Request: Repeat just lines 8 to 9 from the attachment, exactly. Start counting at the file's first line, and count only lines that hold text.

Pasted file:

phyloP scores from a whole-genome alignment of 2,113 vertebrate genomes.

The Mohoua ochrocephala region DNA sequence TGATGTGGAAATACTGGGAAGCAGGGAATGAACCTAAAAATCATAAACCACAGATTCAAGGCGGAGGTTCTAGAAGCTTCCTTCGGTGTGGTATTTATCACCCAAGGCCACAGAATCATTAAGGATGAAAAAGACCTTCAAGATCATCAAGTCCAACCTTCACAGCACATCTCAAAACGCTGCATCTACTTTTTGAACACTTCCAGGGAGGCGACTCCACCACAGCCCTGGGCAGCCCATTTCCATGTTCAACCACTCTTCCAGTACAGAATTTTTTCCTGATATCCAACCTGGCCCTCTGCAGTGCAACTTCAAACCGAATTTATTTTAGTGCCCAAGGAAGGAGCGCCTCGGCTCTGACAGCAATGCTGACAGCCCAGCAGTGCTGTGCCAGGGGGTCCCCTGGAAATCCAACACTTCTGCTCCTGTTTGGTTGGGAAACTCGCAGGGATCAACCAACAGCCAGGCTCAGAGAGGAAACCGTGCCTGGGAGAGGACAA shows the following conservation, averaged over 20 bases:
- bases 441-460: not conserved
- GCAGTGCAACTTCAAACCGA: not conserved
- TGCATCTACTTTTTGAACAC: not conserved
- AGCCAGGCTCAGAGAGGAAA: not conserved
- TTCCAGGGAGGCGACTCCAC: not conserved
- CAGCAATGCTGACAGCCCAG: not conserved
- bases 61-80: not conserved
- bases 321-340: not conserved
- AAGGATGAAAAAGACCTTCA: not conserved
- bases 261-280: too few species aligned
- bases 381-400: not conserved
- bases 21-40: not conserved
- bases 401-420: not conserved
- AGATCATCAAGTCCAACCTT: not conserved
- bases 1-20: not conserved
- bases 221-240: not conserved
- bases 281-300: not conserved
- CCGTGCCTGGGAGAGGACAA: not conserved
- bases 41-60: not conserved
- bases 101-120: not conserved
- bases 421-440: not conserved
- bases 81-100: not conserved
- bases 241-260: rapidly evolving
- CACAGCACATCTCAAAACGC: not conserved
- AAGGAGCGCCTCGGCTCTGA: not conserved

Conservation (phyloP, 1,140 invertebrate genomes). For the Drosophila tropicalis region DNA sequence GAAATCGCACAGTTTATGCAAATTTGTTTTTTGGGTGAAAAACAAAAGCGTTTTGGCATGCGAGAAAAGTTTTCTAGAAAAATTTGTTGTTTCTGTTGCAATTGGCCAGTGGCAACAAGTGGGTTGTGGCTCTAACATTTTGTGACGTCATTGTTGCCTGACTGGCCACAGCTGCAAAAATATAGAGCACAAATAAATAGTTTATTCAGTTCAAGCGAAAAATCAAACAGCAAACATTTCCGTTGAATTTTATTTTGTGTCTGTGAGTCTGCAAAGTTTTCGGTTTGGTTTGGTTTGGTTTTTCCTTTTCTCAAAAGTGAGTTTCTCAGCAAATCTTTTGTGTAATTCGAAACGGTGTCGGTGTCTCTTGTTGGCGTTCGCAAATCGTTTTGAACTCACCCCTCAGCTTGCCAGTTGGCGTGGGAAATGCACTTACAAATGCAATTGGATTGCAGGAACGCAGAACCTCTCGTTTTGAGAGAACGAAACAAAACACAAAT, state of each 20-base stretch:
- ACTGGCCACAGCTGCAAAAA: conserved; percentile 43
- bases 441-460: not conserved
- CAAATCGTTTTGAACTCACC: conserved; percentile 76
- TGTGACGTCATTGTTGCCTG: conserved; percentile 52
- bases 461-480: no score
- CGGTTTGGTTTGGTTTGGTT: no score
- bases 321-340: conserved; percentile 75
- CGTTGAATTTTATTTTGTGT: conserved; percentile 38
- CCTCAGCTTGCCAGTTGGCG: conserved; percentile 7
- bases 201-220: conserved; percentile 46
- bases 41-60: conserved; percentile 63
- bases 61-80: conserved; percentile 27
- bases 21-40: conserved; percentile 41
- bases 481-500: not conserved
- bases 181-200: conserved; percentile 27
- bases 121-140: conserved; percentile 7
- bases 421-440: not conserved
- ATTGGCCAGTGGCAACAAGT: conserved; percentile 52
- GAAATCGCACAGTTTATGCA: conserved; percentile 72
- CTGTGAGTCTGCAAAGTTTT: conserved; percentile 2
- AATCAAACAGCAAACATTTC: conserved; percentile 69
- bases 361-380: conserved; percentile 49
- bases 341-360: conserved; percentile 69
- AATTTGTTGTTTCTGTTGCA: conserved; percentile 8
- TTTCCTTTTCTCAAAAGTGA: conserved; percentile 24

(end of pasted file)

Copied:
- CAGCAATGCTGACAGCCCAG: not conserved
- bases 61-80: not conserved